Low nephron endowment causes hypertension, chronic kidney disease, and end-stage renal disease requiring renal replacement therapy in children and adults. The premise of multi-potent progenitor cell- based replacement therapy for individuals with low nephron endowment critically depends on scientific and technical advances that foster efficient propagation of native or pluripotent cell-derived nephron progenitor cells (NPC). Genetic and functional analyses in mice indicate that NPC residing in the cap mesenchyme ?age? during maturation, i.e., while Young E13 NPC stay in the niche and engage in self-renewal, Old P0- P2 NPC have a shorter life span because they exit the niche at a higher rate and differentiate into nascent nephrons. The biological basis of NPC aging is not well understood. Changes in the niche microenvironment are not sufficient to explain Old NPC's greater propensity to differentiate since P2-NPC cannot sustain their progenitor state even in optimal growth factor media. Our preliminary studies using genome-wide mapping of open (accessible) chromatin identified intrinsic age-associated chromatin state transitions in Young and Old NPC. This exciting finding prompted us to hypothesize that Old NPC are epigenetically ?primed? for differentiation, which contributes to their limited life span.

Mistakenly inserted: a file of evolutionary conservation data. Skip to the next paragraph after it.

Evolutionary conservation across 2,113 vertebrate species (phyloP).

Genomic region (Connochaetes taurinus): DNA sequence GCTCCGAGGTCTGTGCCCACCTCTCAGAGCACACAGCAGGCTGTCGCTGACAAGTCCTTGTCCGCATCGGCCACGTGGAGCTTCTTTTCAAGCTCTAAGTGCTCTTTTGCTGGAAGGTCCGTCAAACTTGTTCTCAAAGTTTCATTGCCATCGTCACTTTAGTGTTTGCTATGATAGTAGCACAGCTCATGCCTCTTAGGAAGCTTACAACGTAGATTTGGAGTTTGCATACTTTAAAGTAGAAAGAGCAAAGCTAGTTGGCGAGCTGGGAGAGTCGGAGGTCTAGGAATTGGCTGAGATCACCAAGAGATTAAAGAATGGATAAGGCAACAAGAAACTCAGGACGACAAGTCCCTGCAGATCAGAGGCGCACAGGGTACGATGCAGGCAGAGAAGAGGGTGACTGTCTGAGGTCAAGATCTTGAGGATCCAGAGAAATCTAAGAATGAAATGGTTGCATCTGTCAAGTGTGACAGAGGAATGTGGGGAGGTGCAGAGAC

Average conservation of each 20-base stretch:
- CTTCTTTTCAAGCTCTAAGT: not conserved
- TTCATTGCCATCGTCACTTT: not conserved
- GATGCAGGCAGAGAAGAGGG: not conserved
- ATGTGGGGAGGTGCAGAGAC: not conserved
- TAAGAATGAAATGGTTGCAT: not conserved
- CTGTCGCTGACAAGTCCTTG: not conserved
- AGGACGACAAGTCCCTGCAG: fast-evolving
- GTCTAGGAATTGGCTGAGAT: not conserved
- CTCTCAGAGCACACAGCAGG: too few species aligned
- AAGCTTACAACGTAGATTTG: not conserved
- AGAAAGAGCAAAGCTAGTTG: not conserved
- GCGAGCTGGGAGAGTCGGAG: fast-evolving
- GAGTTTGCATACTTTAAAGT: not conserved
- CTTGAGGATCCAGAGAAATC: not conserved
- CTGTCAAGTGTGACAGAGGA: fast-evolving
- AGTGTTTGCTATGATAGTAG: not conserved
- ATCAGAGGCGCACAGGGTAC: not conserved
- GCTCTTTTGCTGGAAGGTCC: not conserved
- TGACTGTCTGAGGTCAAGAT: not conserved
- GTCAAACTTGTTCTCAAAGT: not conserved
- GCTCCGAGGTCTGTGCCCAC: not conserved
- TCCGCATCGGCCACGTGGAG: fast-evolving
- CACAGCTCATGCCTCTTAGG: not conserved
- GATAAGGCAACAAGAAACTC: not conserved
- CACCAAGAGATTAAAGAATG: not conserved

Specific Aim 1 will utilize an integrative system biology approach to delineate the active enhancer landscape and transcriptional regulatory network of the Young and Old NPC. We will construct a comprehensive map of the age-dependent chromatin state transitions in freshly isolated Young (E13) and Old (P0-P2) NPC, and integrate this knowledge with enhancer histone signatures, transcriptional profiles, and transcription factor occupancy. We will also determine whether ex vivo expansion triggers remodeling of the chromatin landscape by comparing the epigenomic profiles of native and expanded Young and Old NPC.
In Specific Aim 2, we will test the hypothesis that the Polycomb Repressive Complex 2 (PRC2) restrains remodeling of differentiation gene enhancers in the Young NPC. Using gene targeting and epigenome profiling, we will demonstrate the critical role of PRC2 in controlling access to enhancers of Cdkn2a/p16 and Wnt4. We will utilize CRISPR dCas9-targeted epigenome editing to re-write the histone signature of developmental enhancers and rejuvenate the PRC2-mutant NPC. Successful completion of these aims has the potential to advance the field of kidney development in general, but it will especially benefit the efforts of nephron regeneration. Knowledge of the enhancer landscape of nephron progenitors during maturation, which does not currently exist, can potentially open the way to development of targeted epigenetic therapy to maintain the stemness or rejuvenate the aging NPC, and to refine existing NPC propagation protocols.
Re-building a kidney from synthetic progenitors requires a prior knowledge of the global chromatin landscape and the gene regulatory regions that control expression of tissue-specific developmental regulators. It also requires an understanding of the intrinsic factors that govern the decisions for the nephron progenitor cell to divide and self-renew or differentiate into a functional nephron.